Pierre Serge Grenon long had a habit of grinding his teeth.
Whenever the stress in his life increased, the tension got worse — until the 70-year-old said he was in constant pain and his teeth were badly damaged.
“When your teeth hurt, it affects everything,” Grenon said. “I had trouble sleeping. My jaw hurt. My head hurt. It was torture.”
But adding to his agony, he couldn’t afford to visit a dentist. Quebec only covers emergency dental care, limited service for social assistance recipients and some basic procedures for children under 10. Everyone else must pay out of pocket unless they have private insurance. That leaves about 27 per cent of Quebecers without access.
“If you don’t have money, you have no choice but to suffer,” Grenon said.
While the minority Liberal federal government is promising to roll out a national dental plan in exchange for support from the opposition New Democratic Party, it could still be a long wait for people in Grenon’s position.
Fortunately, he was finally able to get relief this spring through the Welcome Hall Mission, which in partnership with the McGill University’s dentistry program treats some of the most vulnerable Montrealers. Since 2011, the Mission has operated the Jim Lund Dental Clinic at its main facility in St-Henri, while McGill has provided the dentists from among its faculty and students.
Now the program is doubling in size with $800,000 raised from Welcome Hall donors. It will soon be able to offer up to 8,000 procedures a year, add new equipment, increase operating hours and offer more specialized services, said Dr. Elham Emami, dean of the McGill University Faculty of Dental Medicine and Oral Health Sciences.
The clinic is also opening on Saturdays to make it easier for people to get seen. And there is also a specialist in prosthodontics available, to treat complex cases like the restoration and replacement of damaged or missing teeth.
“Our dentists are doing many extractions. When you extract the teeth, that means that the person hasn’t had the opportunity to restore their teeth at an earlier stage. Like all diseases, it starts small, with maybe cavities and then progresses to extraction when we can’t do anything,” Emami said. “Poverty is a determinant of poor oral health. The socioeconomic determinants are there. This is why you see this.”
Once teeth are removed, a full or partial denture or a prosthetic is required. The clinic has been referring patients elsewhere for those services and helping fund the cost.
“Now, having this new clinic with the new equipment, we can provide more specialized care as well. So one of the new pieces of equipment, for example, we are bringing there is a panoramic (X-ray) that we didn’t have before, which will allow us to do more diagnosis of disease,” Emami said. “I hope that in the future we can do more rehabilitation, so dentures, partial dentures, that would be some of the services we are actually thinking of doing there.”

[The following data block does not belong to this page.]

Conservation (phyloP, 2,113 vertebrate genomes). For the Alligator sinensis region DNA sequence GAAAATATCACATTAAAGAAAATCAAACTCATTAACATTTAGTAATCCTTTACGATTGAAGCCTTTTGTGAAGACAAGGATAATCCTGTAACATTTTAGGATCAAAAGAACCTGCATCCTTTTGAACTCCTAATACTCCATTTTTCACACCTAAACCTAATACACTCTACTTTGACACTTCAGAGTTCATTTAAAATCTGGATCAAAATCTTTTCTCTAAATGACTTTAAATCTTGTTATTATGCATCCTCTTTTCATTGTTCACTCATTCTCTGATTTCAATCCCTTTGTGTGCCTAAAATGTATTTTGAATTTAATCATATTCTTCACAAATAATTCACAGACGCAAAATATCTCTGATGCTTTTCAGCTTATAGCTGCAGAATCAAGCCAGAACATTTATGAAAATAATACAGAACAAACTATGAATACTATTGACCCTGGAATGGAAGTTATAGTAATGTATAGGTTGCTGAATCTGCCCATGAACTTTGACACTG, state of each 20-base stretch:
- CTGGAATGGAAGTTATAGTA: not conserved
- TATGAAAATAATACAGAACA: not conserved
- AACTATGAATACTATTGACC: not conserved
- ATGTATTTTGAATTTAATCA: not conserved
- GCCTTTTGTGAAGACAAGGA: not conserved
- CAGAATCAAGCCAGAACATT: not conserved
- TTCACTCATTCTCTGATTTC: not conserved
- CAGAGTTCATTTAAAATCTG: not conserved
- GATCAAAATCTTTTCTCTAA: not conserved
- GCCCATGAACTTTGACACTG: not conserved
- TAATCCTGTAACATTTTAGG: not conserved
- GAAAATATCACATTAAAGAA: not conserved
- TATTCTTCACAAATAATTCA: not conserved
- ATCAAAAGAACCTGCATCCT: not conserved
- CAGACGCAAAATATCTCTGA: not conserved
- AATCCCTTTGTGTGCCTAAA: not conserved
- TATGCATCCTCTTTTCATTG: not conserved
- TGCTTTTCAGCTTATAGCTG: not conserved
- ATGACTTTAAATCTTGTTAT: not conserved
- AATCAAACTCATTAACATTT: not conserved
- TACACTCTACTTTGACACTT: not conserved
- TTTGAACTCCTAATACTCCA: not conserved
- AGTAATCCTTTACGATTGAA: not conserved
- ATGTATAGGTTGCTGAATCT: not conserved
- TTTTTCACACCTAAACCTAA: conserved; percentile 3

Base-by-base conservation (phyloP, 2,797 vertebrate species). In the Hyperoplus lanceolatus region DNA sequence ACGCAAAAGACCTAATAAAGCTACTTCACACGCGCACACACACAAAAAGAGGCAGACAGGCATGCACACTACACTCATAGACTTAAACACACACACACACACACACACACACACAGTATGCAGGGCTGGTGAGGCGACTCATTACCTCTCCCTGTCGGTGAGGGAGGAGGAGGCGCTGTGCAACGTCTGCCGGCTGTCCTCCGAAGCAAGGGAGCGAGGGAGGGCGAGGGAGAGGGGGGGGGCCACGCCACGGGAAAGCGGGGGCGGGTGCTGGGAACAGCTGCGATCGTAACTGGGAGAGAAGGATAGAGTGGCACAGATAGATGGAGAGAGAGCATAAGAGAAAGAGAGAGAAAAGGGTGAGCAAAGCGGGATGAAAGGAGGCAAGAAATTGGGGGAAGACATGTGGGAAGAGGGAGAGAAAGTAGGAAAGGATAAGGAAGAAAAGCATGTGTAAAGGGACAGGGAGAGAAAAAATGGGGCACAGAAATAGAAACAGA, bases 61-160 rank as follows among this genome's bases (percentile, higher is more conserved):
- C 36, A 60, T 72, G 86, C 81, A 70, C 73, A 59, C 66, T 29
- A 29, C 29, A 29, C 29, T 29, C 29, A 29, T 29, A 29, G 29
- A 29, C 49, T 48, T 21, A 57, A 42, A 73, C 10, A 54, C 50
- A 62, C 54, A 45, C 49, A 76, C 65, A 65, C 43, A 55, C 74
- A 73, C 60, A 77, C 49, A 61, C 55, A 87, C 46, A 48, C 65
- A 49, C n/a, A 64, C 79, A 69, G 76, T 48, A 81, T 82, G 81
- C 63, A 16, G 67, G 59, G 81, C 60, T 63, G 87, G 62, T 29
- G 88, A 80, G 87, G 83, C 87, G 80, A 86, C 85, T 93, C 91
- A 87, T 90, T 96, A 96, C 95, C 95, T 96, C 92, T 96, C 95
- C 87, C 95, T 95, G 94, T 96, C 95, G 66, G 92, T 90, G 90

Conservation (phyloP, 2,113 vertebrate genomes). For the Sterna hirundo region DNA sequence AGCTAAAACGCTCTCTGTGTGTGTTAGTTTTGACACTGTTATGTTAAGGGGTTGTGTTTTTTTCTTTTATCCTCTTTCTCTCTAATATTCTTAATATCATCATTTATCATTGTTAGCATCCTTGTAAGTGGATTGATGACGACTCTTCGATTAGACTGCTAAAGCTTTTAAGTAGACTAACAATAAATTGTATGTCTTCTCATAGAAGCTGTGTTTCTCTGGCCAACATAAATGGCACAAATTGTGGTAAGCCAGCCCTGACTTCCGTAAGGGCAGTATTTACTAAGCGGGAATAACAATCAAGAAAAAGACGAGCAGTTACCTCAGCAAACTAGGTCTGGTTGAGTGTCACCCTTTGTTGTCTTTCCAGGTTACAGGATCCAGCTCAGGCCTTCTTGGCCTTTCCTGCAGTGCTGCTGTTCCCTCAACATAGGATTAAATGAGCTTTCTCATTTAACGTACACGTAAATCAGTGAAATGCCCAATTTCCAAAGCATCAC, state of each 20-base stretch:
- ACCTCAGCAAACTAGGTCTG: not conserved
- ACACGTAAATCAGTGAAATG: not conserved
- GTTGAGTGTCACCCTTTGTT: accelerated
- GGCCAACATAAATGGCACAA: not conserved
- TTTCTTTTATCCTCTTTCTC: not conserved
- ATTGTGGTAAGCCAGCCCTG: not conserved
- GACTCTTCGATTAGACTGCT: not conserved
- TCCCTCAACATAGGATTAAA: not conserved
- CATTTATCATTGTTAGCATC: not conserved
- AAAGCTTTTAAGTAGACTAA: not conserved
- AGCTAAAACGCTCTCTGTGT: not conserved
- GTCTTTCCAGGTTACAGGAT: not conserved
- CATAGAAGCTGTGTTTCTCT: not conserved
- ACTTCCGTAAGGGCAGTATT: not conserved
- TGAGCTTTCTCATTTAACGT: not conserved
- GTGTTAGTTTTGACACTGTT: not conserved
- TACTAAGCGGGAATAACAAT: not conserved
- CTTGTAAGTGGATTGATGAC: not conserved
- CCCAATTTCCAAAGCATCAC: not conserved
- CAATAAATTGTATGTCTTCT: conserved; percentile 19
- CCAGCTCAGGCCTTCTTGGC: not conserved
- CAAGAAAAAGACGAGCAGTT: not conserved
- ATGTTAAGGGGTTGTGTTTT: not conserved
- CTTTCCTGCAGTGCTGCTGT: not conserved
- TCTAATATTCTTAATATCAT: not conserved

Sam Watts, CEO of the Welcome Hall Mission, said many Montrealers from a variety of backgrounds simply can’t afford basic dental care, among them: new arrivals, unhoused people and those living below the poverty line who don’t qualify for social assistance. Although there is increasing recognition that oral health is an important component of overall health, too many people are left to fall through the cracks in the system.
“Up until now it’s just been something our donors have funded,” he said. “I always have questions from donors saying ‘Why are we funding this when it should be part of basic health care?’ And I say, ‘Well, because right now it isn’t.’ ”
But the tide may be turning. Quebec policymakers are realizing that the province has fallen way behind on dental care, with long-term repercussions on the entire health system. And federal political leaders are discussing a national program, which would hopefully come with requisite funding.
If these initiatives advance, the pioneering work of the Welcome Hall Mission and McGill could serve as a template.
“The model of community dentistry is an important way to deliver the service,” Watts said. “One of the ways to make that improvement happen is to provide people who are disadvantaged or vulnerable with the opportunity to access something that’s right in their community and experience dental care with dignity. For us, the whole dignity piece is a big deal at the Mission.”
The importance of dental health is given short shrift, said Emami, even though studies have found associations between oral disease and colorectal and cardiac problems.
“Besides the impact of physical health, there is also an impact on psychosocial well-being, self-esteem, quality of life,” she said. “There are several articles and a good body of evidence that tooth loss and oral diseases really have an impact on the sociological aspects of health and mental health also.”
Basic dental care can make a big difference. Once Grenon secured his appointment with the dentist at Welcome Hall Mission, he was offered help on the spot.
“I didn’t even have to come back. Now there’s no pain,” he said. “This clinic saves lives. They’re angels … angels on Earth.”
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